The first film to kick off a series organized by UMich’s Center for Middle Eastern and North African Studies, “Rachel” is the story of a young American woman who was killed tragically while fighting for peace in the Gaza strip. Her death had little coverage in the time it occurred, and though witnesses claimed it was an intentionally committed murder, American and international investigators brushed it under the rug and soon forgot about it. With the poignancy and engagement of a great storyteller, director Simone Bitton does the work that should have been done during her tragic death, showing the injustice of Rachel’s story and the larger Palestinian narrative in which is takes part. You can watch this film on 4:00pm – 6:00pm in Weiser Hall – Room 555. It is a free screening.
The annual Ann Arbor Folk Festival is a fundraiser for The Ark that takes place in Hill Auditorium with two entertaining nights filled with the best folk music around. For the 42nd Folk Fest, the first night on Friday, January 25 features Brandi Carlile, Gregory Alan Isakov, Haley Heynderickx, Sam Lewis, Parsonsfield, Michigan Rattlers, and Peter Mulvey. Then, the folk fun continues on Saturday, January 26 with the exciting lineup of Rufus Wainwright, I’m With Her, Pokey Lafarge, Ahi, The RFD Boys, and Peter Mulvey. Tickets can be bought at MUTO in the League Underground, at the Ark box office, or online at www.theark.org.
In the spring of 2017, Dimitris Papaioannou and his ten performers premiered their first display of the breathtaking visual production, The Great Tamer, at the Onassis Cultural Centre in Athens, Greece. Since then, this production has travelled to a multitude of countries in Central Europe and Asia, leaving its viewers in tremendous awe and feeling gravely inspired to exhaust our lives and to give everything we can before leaving this world.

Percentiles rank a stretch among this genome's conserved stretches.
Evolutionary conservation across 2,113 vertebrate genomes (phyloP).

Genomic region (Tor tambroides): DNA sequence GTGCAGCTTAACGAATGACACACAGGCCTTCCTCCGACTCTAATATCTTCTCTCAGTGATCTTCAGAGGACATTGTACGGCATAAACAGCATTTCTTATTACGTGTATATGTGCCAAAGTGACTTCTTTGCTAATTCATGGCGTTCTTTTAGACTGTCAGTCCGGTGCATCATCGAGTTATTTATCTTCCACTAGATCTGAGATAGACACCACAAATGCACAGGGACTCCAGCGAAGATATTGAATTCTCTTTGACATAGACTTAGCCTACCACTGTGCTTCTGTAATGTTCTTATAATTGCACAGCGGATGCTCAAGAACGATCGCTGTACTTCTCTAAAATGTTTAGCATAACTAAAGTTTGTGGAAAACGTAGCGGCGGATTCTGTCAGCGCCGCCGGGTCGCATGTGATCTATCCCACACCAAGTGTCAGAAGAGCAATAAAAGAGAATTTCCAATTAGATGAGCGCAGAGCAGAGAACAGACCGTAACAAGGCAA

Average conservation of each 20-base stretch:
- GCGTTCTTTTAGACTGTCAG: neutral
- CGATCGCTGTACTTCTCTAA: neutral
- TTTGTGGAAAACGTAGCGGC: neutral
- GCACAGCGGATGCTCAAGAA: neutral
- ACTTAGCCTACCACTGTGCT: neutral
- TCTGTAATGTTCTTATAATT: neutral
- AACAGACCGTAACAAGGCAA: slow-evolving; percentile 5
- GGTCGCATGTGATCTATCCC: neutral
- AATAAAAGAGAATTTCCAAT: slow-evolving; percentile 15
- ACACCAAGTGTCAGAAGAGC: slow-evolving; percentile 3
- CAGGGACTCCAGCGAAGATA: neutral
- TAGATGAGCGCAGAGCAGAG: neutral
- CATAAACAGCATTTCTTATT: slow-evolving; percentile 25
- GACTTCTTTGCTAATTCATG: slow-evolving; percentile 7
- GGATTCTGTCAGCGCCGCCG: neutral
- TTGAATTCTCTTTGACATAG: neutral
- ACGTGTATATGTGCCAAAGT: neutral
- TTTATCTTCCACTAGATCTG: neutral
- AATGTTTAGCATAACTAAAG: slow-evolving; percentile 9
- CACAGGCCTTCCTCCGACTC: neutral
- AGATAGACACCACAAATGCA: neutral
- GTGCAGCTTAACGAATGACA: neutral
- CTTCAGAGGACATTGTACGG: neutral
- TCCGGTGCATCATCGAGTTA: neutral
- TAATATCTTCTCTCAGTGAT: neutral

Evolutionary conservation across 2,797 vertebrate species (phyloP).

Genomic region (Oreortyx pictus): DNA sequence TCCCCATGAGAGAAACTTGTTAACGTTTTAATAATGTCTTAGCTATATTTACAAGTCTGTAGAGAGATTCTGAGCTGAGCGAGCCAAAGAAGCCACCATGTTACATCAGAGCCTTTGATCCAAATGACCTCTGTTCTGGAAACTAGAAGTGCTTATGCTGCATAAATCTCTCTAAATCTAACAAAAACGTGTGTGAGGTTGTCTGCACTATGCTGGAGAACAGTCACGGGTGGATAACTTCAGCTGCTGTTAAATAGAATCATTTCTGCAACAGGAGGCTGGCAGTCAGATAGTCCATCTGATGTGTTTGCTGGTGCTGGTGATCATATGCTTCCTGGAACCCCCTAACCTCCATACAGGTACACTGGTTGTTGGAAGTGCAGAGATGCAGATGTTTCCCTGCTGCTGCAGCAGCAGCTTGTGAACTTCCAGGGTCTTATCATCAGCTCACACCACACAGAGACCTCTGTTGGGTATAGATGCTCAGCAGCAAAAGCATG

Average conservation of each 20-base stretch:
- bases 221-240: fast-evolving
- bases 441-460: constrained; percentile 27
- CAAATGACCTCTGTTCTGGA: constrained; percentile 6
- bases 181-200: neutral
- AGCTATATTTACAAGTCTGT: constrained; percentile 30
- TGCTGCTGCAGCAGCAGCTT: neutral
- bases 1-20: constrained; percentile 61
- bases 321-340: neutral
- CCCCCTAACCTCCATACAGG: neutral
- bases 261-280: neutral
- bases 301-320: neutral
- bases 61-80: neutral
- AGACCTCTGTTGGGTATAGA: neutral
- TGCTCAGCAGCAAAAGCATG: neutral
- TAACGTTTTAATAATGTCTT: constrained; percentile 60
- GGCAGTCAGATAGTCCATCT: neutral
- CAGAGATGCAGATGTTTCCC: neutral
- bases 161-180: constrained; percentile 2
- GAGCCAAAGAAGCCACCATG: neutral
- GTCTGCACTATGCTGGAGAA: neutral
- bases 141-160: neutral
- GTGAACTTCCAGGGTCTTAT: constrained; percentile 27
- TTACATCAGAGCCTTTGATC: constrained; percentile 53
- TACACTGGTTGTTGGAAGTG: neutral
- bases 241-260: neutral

The production encompasses the human condition, revealing the small tragedies and great absurdities of our modern lives through classic theatrical conventions. Papaioannou has chosen to use unique techniques to manipulate simple props, ultimately creating illusions that engage with the material and the metaphysical of life on our current world.
With Ann Arbor, Michigan being one of only two locations that this production is being performed at in the United States, I am anticipating this event highly. I am excited to feel the tragedy and the frivolity that other reviews have promised and to feel enlightened by an orchestrated presentation of the universal emotions common among all of us.
Carrie Newcomer’s music has long been a favorite of mine, but her Sunday evening concert at the Ark only deepened my appreciation of her artistry. At times quiet and contemplative, and at other times toe-tapping, the night’s program took the audience on quite a journey. It included several new songs from her upcoming album, as well as old classics for those familiar with Newcomer’s music, a poem from one of her two books of poetry and essays, and more than one occasion in which the audience was invited to join in song. She was joined by pianist Gary Walters.